Species Survival Plan
Savanna, deserts and dry plains
Lion, spotted hyena, leopard and wild dog
Grass, roots, bulbs, wild melons and cucumbers which furnish water
Originally Native To
47 inches at shoulder
Male 500 lb.
Female 400 lb.
Large antelope with striking black markings on face; spear-like horns up to 48 inches on both sexes; long tasseled tail
August - September
Wild 18 - 20 years
Captivity 20 years
10 - 50 in herds, usually mixed, nursery herd and solitary; territorial males
The gemsbok is the largest and best known of the four species of oryx, or straight-horned antelope. It is one of the best desert-adapted large mammals, capable of surviving in waterless wastelands where many animals would perish. It is second only to the addax in this regard.
Its metabolism is superbly adapted to conserve moisture. When subjected to hot weather, the gemsbok’s body temperature rises and after three or four hours of exposure it loses excess heat by radiation. In addition, its kidneys are capable of handling very brackish water.
The gemsbok has mechanisms to ensure that the temperature of the blood circulating to the brain can stay below that of the body temperature. When deprived of water, it doesn’t sweat, thus saving it from dehydrating.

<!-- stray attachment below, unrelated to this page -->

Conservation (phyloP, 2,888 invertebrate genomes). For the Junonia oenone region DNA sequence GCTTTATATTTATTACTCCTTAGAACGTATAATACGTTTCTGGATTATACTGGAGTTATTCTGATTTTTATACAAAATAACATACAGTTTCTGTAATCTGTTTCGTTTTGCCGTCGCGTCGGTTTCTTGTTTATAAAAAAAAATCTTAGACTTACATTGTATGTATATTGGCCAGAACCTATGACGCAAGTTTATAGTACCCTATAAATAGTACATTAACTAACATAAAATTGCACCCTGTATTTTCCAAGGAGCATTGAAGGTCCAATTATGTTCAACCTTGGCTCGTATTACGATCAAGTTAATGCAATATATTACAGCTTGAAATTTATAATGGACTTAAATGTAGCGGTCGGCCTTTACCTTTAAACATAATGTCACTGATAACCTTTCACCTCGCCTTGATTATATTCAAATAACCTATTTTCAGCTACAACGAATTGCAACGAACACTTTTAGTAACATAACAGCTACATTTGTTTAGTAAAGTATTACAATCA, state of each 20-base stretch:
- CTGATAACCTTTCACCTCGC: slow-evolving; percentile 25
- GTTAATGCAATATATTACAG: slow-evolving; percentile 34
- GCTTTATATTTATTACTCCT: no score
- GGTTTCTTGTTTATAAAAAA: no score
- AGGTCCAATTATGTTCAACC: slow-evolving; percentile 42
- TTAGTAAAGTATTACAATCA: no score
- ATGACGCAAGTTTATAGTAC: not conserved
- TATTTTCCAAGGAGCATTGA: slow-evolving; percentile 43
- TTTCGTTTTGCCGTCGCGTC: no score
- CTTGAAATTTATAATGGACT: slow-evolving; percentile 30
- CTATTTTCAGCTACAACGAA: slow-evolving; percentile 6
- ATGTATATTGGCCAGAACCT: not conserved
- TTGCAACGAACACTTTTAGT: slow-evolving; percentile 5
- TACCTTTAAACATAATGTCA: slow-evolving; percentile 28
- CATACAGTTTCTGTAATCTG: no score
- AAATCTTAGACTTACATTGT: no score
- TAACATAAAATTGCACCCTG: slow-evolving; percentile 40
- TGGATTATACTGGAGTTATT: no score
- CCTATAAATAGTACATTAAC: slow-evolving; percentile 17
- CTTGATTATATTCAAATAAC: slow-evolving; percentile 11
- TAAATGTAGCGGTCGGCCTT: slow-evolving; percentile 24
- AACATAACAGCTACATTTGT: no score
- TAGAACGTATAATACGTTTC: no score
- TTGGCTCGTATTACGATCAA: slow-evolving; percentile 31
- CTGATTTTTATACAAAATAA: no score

The gemsbok doesn’t lose water due to a lack of evaporative cooling. Its urine is highly concentrated and feces are almost dry, so that water loss is minimal in that regard.
The gemsbok often grazes at night when plants have higher moisture content. It is usually inactive for most of the day. Gemsbok are highly nomadic in the desert, but where there are watering holes or a good supply of water-bearing vegetation, herds may remain year-round in smaller home ranges, within which bulls defend territories.
Newly born gemsbok hide themselves after birth, sometimes with encouragement from the mother in the form of a threatening butt. There the calf lies curled up and waits for the mother to come back to nurse it. The mother usually walks around the area in which the calf is concealed and calls it out.
The calf may then spend the night with the mother before being taken to its next hiding place – often as much as 1.5 miles from the previous one. Females with newborn calves are very wary and will not approach the hiding places if they are aware of the presence of observers.
After a period of about six weeks, the mother and the calf join the herd. Nursing of calves within a herd appears to be synchronized, as all the young suckle within a period of 5-10 minutes.
A young gemsbok’s horns grow extremely fast during the concealment period, and therefore it is easy to understand the myth that a gemsbok is born with horns. Females can mate again a few weeks after calving.
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